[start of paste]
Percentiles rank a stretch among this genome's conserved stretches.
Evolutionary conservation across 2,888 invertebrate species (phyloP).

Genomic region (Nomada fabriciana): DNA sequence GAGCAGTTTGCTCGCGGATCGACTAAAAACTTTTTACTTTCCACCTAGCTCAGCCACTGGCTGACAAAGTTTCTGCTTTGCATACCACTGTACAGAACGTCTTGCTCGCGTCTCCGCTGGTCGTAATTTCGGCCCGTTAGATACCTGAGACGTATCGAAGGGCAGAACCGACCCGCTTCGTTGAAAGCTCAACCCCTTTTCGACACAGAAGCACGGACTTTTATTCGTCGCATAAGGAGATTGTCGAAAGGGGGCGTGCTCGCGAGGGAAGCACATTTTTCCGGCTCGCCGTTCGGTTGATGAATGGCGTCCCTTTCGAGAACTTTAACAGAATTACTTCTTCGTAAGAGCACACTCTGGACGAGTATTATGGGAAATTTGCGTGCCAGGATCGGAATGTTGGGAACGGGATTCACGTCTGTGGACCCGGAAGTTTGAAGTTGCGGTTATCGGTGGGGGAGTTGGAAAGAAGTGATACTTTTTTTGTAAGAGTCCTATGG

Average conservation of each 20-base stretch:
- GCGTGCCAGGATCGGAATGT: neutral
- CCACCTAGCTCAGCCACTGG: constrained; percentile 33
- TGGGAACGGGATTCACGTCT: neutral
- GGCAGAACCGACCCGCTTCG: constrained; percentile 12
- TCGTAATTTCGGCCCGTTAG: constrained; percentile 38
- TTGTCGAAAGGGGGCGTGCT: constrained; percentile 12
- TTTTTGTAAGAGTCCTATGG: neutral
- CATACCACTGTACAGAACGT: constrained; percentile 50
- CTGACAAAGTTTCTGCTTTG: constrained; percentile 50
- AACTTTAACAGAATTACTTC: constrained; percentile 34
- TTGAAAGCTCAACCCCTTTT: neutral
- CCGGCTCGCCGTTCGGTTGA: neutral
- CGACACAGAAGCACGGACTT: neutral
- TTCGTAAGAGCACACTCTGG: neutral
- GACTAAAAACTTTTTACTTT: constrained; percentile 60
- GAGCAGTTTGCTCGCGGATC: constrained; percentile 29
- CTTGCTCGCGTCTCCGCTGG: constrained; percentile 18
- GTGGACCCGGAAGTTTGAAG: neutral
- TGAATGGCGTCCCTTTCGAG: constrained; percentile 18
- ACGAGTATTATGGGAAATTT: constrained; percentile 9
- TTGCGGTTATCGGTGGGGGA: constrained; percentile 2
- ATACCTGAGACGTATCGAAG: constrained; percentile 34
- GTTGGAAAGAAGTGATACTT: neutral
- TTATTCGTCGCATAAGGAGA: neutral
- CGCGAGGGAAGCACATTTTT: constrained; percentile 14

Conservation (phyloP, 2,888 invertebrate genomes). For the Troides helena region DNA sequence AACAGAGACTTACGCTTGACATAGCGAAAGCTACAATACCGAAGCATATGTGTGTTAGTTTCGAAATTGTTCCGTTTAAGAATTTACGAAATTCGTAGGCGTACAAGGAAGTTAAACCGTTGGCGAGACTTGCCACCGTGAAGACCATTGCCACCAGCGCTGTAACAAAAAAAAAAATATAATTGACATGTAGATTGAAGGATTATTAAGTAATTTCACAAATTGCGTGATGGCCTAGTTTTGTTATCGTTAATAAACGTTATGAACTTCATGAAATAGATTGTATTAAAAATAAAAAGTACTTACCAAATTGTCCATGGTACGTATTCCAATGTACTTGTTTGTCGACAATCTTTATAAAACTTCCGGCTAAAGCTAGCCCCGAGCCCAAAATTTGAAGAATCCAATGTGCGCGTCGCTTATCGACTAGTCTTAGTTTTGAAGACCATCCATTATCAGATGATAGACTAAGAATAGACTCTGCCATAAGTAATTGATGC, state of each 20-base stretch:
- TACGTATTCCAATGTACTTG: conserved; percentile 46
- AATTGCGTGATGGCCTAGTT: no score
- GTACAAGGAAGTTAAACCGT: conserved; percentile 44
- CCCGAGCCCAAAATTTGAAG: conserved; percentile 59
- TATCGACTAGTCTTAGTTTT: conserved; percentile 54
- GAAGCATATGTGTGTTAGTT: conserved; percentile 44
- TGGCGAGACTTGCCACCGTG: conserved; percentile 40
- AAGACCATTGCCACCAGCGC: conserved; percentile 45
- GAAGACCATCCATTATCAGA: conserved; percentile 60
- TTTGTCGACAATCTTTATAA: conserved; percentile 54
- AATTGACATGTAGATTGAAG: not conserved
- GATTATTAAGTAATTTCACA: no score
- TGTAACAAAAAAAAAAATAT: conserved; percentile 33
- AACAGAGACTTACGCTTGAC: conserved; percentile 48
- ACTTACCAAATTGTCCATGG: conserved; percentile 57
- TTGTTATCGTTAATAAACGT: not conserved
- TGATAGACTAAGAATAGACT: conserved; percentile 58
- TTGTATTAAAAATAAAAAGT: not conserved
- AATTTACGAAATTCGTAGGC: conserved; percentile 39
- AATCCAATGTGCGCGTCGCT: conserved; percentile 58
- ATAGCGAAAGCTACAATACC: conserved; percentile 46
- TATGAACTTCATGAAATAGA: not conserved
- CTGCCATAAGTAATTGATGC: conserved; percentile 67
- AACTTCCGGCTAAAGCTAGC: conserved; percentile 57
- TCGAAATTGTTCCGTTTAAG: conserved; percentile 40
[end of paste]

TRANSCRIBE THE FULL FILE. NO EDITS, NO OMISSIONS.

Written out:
Percentiles rank a stretch among this genome's conserved stretches.
Evolutionary conservation across 2,888 invertebrate species (phyloP).

Genomic region (Nomada fabriciana): DNA sequence GAGCAGTTTGCTCGCGGATCGACTAAAAACTTTTTACTTTCCACCTAGCTCAGCCACTGGCTGACAAAGTTTCTGCTTTGCATACCACTGTACAGAACGTCTTGCTCGCGTCTCCGCTGGTCGTAATTTCGGCCCGTTAGATACCTGAGACGTATCGAAGGGCAGAACCGACCCGCTTCGTTGAAAGCTCAACCCCTTTTCGACACAGAAGCACGGACTTTTATTCGTCGCATAAGGAGATTGTCGAAAGGGGGCGTGCTCGCGAGGGAAGCACATTTTTCCGGCTCGCCGTTCGGTTGATGAATGGCGTCCCTTTCGAGAACTTTAACAGAATTACTTCTTCGTAAGAGCACACTCTGGACGAGTATTATGGGAAATTTGCGTGCCAGGATCGGAATGTTGGGAACGGGATTCACGTCTGTGGACCCGGAAGTTTGAAGTTGCGGTTATCGGTGGGGGAGTTGGAAAGAAGTGATACTTTTTTTGTAAGAGTCCTATGG

Average conservation of each 20-base stretch:
- GCGTGCCAGGATCGGAATGT: neutral
- CCACCTAGCTCAGCCACTGG: constrained; percentile 33
- TGGGAACGGGATTCACGTCT: neutral
- GGCAGAACCGACCCGCTTCG: constrained; percentile 12
- TCGTAATTTCGGCCCGTTAG: constrained; percentile 38
- TTGTCGAAAGGGGGCGTGCT: constrained; percentile 12
- TTTTTGTAAGAGTCCTATGG: neutral
- CATACCACTGTACAGAACGT: constrained; percentile 50
- CTGACAAAGTTTCTGCTTTG: constrained; percentile 50
- AACTTTAACAGAATTACTTC: constrained; percentile 34
- TTGAAAGCTCAACCCCTTTT: neutral
- CCGGCTCGCCGTTCGGTTGA: neutral
- CGACACAGAAGCACGGACTT: neutral
- TTCGTAAGAGCACACTCTGG: neutral
- GACTAAAAACTTTTTACTTT: constrained; percentile 60
- GAGCAGTTTGCTCGCGGATC: constrained; percentile 29
- CTTGCTCGCGTCTCCGCTGG: constrained; percentile 18
- GTGGACCCGGAAGTTTGAAG: neutral
- TGAATGGCGTCCCTTTCGAG: constrained; percentile 18
- ACGAGTATTATGGGAAATTT: constrained; percentile 9
- TTGCGGTTATCGGTGGGGGA: constrained; percentile 2
- ATACCTGAGACGTATCGAAG: constrained; percentile 34
- GTTGGAAAGAAGTGATACTT: neutral
- TTATTCGTCGCATAAGGAGA: neutral
- CGCGAGGGAAGCACATTTTT: constrained; percentile 14

Conservation (phyloP, 2,888 invertebrate genomes). For the Troides helena region DNA sequence AACAGAGACTTACGCTTGACATAGCGAAAGCTACAATACCGAAGCATATGTGTGTTAGTTTCGAAATTGTTCCGTTTAAGAATTTACGAAATTCGTAGGCGTACAAGGAAGTTAAACCGTTGGCGAGACTTGCCACCGTGAAGACCATTGCCACCAGCGCTGTAACAAAAAAAAAAATATAATTGACATGTAGATTGAAGGATTATTAAGTAATTTCACAAATTGCGTGATGGCCTAGTTTTGTTATCGTTAATAAACGTTATGAACTTCATGAAATAGATTGTATTAAAAATAAAAAGTACTTACCAAATTGTCCATGGTACGTATTCCAATGTACTTGTTTGTCGACAATCTTTATAAAACTTCCGGCTAAAGCTAGCCCCGAGCCCAAAATTTGAAGAATCCAATGTGCGCGTCGCTTATCGACTAGTCTTAGTTTTGAAGACCATCCATTATCAGATGATAGACTAAGAATAGACTCTGCCATAAGTAATTGATGC, state of each 20-base stretch:
- TACGTATTCCAATGTACTTG: conserved; percentile 46
- AATTGCGTGATGGCCTAGTT: no score
- GTACAAGGAAGTTAAACCGT: conserved; percentile 44
- CCCGAGCCCAAAATTTGAAG: conserved; percentile 59
- TATCGACTAGTCTTAGTTTT: conserved; percentile 54
- GAAGCATATGTGTGTTAGTT: conserved; percentile 44
- TGGCGAGACTTGCCACCGTG: conserved; percentile 40
- AAGACCATTGCCACCAGCGC: conserved; percentile 45
- GAAGACCATCCATTATCAGA: conserved; percentile 60
- TTTGTCGACAATCTTTATAA: conserved; percentile 54
- AATTGACATGTAGATTGAAG: not conserved
- GATTATTAAGTAATTTCACA: no score
- TGTAACAAAAAAAAAAATAT: conserved; percentile 33
- AACAGAGACTTACGCTTGAC: conserved; percentile 48
- ACTTACCAAATTGTCCATGG: conserved; percentile 57
- TTGTTATCGTTAATAAACGT: not conserved
- TGATAGACTAAGAATAGACT: conserved; percentile 58
- TTGTATTAAAAATAAAAAGT: not conserved
- AATTTACGAAATTCGTAGGC: conserved; percentile 39
- AATCCAATGTGCGCGTCGCT: conserved; percentile 58
- ATAGCGAAAGCTACAATACC: conserved; percentile 46
- TATGAACTTCATGAAATAGA: not conserved
- CTGCCATAAGTAATTGATGC: conserved; percentile 67
- AACTTCCGGCTAAAGCTAGC: conserved; percentile 57
- TCGAAATTGTTCCGTTTAAG: conserved; percentile 40